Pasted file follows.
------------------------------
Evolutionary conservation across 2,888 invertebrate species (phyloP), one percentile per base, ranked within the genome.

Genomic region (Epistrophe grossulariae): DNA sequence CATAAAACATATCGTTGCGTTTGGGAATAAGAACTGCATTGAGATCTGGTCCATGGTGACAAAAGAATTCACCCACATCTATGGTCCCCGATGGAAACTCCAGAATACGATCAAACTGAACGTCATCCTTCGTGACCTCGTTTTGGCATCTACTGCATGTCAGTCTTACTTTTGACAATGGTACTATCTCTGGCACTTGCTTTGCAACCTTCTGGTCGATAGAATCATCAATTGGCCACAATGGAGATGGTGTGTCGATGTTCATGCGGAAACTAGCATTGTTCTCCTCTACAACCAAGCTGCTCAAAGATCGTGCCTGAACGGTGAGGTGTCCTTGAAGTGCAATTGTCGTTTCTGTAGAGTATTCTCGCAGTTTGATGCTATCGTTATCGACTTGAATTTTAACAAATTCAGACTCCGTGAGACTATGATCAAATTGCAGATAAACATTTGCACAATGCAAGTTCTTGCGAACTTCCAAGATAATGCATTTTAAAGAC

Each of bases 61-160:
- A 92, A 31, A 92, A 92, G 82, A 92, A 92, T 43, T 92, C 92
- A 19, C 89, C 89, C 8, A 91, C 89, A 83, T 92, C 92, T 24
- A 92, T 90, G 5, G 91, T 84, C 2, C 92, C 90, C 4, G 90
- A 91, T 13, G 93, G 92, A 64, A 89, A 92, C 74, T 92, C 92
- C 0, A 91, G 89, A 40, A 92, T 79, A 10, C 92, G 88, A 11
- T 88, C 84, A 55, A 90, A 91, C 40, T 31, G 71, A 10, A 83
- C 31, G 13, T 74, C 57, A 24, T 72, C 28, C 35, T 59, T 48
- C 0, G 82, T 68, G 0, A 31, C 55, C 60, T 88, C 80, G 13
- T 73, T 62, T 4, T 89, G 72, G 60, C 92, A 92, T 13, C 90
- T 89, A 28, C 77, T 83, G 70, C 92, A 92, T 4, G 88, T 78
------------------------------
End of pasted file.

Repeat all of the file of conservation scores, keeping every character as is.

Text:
Evolutionary conservation across 2,888 invertebrate species (phyloP), one percentile per base, ranked within the genome.

Genomic region (Epistrophe grossulariae): DNA sequence CATAAAACATATCGTTGCGTTTGGGAATAAGAACTGCATTGAGATCTGGTCCATGGTGACAAAAGAATTCACCCACATCTATGGTCCCCGATGGAAACTCCAGAATACGATCAAACTGAACGTCATCCTTCGTGACCTCGTTTTGGCATCTACTGCATGTCAGTCTTACTTTTGACAATGGTACTATCTCTGGCACTTGCTTTGCAACCTTCTGGTCGATAGAATCATCAATTGGCCACAATGGAGATGGTGTGTCGATGTTCATGCGGAAACTAGCATTGTTCTCCTCTACAACCAAGCTGCTCAAAGATCGTGCCTGAACGGTGAGGTGTCCTTGAAGTGCAATTGTCGTTTCTGTAGAGTATTCTCGCAGTTTGATGCTATCGTTATCGACTTGAATTTTAACAAATTCAGACTCCGTGAGACTATGATCAAATTGCAGATAAACATTTGCACAATGCAAGTTCTTGCGAACTTCCAAGATAATGCATTTTAAAGAC

Each of bases 61-160:
- A 92, A 31, A 92, A 92, G 82, A 92, A 92, T 43, T 92, C 92
- A 19, C 89, C 89, C 8, A 91, C 89, A 83, T 92, C 92, T 24
- A 92, T 90, G 5, G 91, T 84, C 2, C 92, C 90, C 4, G 90
- A 91, T 13, G 93, G 92, A 64, A 89, A 92, C 74, T 92, C 92
- C 0, A 91, G 89, A 40, A 92, T 79, A 10, C 92, G 88, A 11
- T 88, C 84, A 55, A 90, A 91, C 40, T 31, G 71, A 10, A 83
- C 31, G 13, T 74, C 57, A 24, T 72, C 28, C 35, T 59, T 48
- C 0, G 82, T 68, G 0, A 31, C 55, C 60, T 88, C 80, G 13
- T 73, T 62, T 4, T 89, G 72, G 60, C 92, A 92, T 13, C 90
- T 89, A 28, C 77, T 83, G 70, C 92, A 92, T 4, G 88, T 78